Read and learn as James O'Hanlon and Donald Clifton describe how elementary and secondary principals, identified as outstanding, carry out their work. According to the authors, these principals resemble highly effective managers in business in their adherence to the tenets of positive psychology. While the position of principal is highly demanding, the stimulation of the work involved, accounts for much of their success. Their competitiveness makes them want their schools to be the best, and to them, each day is an opportunity to achieve that goal. Their optimism and reflective nature enables them to turn potentially negative situations in positive directions. Celebrating is both a way to teach desired behaviors and to create a positive work environment. They put attention on vision building as a way to capture the energy of all in the school to work in positive directions. When asked what brings them their greatest satisfactions in their work they do not focus on high achieving students or groups, but rather they talk about students who have succeeded against terrible odds. This success brings them pleasure, knowing they have touched a student's life in an important way. Effective Principals will: provide direction for potential and practicing principals, help school patrons to identify what kinds of principals to seek for their schools.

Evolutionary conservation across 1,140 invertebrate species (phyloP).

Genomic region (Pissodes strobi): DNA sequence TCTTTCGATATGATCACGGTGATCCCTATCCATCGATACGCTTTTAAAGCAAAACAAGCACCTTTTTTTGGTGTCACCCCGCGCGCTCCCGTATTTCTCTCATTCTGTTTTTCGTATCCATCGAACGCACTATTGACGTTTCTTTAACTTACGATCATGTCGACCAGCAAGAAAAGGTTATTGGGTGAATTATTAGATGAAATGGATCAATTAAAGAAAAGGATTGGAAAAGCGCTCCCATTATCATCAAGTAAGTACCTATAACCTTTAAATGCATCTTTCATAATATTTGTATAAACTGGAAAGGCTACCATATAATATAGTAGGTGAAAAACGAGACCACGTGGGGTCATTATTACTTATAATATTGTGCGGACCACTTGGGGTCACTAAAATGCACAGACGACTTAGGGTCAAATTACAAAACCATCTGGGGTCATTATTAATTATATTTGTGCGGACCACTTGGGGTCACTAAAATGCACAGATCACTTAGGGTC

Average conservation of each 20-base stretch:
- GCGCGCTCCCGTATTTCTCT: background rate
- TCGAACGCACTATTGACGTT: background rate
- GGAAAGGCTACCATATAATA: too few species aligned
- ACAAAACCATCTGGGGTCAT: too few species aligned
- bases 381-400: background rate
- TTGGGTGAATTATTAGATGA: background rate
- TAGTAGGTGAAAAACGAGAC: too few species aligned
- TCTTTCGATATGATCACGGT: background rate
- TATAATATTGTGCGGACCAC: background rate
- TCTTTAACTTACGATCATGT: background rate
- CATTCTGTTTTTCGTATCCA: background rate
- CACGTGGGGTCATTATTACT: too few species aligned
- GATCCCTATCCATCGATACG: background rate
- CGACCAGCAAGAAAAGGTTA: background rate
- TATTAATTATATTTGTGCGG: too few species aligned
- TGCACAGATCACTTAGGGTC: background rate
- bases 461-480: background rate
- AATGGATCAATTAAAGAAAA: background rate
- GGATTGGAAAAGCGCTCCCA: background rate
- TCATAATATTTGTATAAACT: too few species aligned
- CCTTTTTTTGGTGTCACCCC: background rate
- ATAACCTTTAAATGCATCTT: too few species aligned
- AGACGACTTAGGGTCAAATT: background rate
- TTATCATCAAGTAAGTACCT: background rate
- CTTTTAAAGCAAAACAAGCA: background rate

O'Hanlon and Clifton write for principals and those seeking to hire principals, describing the attributes of positive and effective principals, their priorities and working styles, their good times and bad, and their impact on creative effective schools, teachers, and students.--Reference and Research Book News, August 2005